(4) “Fact Checking Biden’s claim that there are 9,000 unused oil drilling permits,”, March 9, 2022, The Dallas Fed reports that more than 80 percent of oil executives surveyed blame investor pressure, personnel shortages, supply-chain issues, or lack of access to financing for constraints on their growth. Only six percent cite “government regulations.” Dallas Fed Energy Survey, First Quarter, March 23, 2022,

(5) International Energy Agency, “A 10-Point Plan to Cut Oil Use,” March 2022,
(6) University of California energy economist Severin Borenstein comments that “focusing on the price of gasoline obscures the larger social issue. The problem is rising income and wealth inequality, which makes everything harder to afford, including housing, food, and, yes, gasoline. Unlike housing, however, . . . gasoline prices haven’t actually risen much in real terms over the last 17 years. What we need to address is the everything affordability crisis for people being left behind, with stronger social programs, educational options, and job opportunities.” Severin Borenstein, “Is Gasoline Becoming Unaffordable?” Energy Institute Blog, UC Berkeley, November 29, 2021,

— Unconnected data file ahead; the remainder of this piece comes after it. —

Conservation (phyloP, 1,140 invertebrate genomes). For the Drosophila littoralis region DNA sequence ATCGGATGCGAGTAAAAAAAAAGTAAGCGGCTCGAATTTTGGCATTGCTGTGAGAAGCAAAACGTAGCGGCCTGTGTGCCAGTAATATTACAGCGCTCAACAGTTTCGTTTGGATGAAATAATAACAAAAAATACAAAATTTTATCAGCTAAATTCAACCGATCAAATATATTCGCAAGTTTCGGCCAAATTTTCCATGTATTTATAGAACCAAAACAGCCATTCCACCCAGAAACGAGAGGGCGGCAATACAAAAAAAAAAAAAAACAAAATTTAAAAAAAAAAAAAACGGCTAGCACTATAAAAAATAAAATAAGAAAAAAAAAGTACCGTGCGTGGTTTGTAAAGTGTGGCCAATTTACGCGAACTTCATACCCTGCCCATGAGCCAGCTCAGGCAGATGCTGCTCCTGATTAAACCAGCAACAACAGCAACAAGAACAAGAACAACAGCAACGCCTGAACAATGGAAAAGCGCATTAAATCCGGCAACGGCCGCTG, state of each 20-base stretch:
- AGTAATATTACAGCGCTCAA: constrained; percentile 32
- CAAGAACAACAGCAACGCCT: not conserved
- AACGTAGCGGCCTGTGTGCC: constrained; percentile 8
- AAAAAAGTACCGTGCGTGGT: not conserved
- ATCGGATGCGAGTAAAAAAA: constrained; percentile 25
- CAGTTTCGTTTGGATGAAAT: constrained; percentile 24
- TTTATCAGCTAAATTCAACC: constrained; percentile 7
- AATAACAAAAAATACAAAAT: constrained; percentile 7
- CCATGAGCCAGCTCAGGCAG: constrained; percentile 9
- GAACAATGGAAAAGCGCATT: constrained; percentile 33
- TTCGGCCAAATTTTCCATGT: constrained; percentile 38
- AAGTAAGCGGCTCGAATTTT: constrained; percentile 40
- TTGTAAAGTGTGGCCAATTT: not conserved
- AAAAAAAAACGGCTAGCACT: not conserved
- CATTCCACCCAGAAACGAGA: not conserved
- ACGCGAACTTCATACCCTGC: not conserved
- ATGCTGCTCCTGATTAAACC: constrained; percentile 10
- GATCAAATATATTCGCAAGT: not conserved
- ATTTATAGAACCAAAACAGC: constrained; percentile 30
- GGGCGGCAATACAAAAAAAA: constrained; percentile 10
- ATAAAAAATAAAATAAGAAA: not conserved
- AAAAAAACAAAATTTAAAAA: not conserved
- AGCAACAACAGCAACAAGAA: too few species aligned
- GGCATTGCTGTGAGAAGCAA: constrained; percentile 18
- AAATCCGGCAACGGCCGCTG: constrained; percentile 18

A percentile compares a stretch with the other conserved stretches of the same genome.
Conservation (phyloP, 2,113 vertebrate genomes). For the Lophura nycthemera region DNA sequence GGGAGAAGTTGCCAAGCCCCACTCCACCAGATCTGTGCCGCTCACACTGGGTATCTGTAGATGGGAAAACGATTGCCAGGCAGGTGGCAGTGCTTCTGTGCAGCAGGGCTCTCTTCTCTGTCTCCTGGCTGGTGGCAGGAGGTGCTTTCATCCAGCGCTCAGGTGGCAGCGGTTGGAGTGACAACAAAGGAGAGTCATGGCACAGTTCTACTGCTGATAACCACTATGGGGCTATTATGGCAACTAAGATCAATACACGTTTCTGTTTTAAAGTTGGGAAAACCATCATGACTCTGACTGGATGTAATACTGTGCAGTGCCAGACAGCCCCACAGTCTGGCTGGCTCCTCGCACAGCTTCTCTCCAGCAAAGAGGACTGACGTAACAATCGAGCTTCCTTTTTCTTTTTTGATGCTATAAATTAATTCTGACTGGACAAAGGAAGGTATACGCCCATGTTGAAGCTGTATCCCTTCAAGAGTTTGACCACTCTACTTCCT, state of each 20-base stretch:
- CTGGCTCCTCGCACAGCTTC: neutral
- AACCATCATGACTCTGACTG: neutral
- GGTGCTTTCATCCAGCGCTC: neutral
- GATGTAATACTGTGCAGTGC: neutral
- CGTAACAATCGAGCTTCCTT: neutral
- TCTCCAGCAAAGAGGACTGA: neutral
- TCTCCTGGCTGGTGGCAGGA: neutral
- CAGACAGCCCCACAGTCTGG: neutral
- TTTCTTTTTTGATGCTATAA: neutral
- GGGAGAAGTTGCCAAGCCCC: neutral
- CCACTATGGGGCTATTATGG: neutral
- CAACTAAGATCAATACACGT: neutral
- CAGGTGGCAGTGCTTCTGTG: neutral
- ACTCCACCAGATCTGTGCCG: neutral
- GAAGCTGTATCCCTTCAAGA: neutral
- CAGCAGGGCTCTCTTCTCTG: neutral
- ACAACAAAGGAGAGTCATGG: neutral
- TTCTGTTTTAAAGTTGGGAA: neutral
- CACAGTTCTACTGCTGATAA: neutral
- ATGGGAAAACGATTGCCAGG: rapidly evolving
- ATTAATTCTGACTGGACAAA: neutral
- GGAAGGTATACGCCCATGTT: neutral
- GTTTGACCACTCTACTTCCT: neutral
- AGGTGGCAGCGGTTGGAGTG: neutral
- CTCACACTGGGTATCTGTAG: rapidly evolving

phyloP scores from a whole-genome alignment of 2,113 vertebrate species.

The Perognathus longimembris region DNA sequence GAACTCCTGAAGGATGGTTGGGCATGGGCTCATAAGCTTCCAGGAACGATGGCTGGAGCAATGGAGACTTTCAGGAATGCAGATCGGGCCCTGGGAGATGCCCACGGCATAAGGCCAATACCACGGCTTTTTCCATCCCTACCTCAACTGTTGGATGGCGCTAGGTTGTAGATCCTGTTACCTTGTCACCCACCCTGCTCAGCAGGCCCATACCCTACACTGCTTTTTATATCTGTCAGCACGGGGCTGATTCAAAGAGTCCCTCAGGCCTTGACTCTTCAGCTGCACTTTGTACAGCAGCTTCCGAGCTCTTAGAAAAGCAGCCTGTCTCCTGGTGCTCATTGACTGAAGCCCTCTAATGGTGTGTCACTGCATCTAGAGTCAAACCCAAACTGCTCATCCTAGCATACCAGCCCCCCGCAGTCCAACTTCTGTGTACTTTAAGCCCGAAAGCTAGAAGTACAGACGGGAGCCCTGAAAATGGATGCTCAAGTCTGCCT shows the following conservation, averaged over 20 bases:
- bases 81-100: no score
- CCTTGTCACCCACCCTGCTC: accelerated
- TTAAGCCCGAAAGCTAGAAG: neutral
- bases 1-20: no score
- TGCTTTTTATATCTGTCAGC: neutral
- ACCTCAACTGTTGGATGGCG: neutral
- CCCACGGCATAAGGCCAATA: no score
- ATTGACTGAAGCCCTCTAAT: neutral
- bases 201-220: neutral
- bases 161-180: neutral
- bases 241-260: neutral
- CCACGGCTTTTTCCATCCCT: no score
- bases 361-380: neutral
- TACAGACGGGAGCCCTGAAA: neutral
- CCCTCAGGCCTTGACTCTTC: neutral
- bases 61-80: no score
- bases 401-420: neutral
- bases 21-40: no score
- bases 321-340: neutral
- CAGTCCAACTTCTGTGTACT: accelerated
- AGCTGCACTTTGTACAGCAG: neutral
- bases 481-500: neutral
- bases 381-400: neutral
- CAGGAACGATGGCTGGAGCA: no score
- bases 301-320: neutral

(7) European Commission, “REPowerEU,” March 8, 2022,

(8) Gasoline chart from Trading Economics; Solar PPA price chart from Lawrence Berkeley Laboratory, “Tracking the Sun,” 2021,

(9) IPCC, Working Group II, Climate Change 2022: Impacts, Adaptation and Vulnerability (United Nations, 2022),

10 Lisa Friedman, “U.N. Chief Warns of ‘Catastrophe’ With Continued Use of Fossil Fuels,” New York Times, March 21, 2022; D. Calverley and K. Anderson, Phaseout Pathways for Fossil Fuel Production Within Paris-compliant Carbon Budgets (Tyndall Centre for Climate Change Research, March 2022), publications/phaseout-pathways-for-fossil-fuel-production-within-pariscompliant-carbon-budgets(c7235a8e-e3b1-4f44-99de-c27958c03758).html. For a bleak assessment of how the U.S. and other nations are doing, see Climate Action Tracker, “Glasgow’s 2030 Credibility Gap,” November 9, 2021,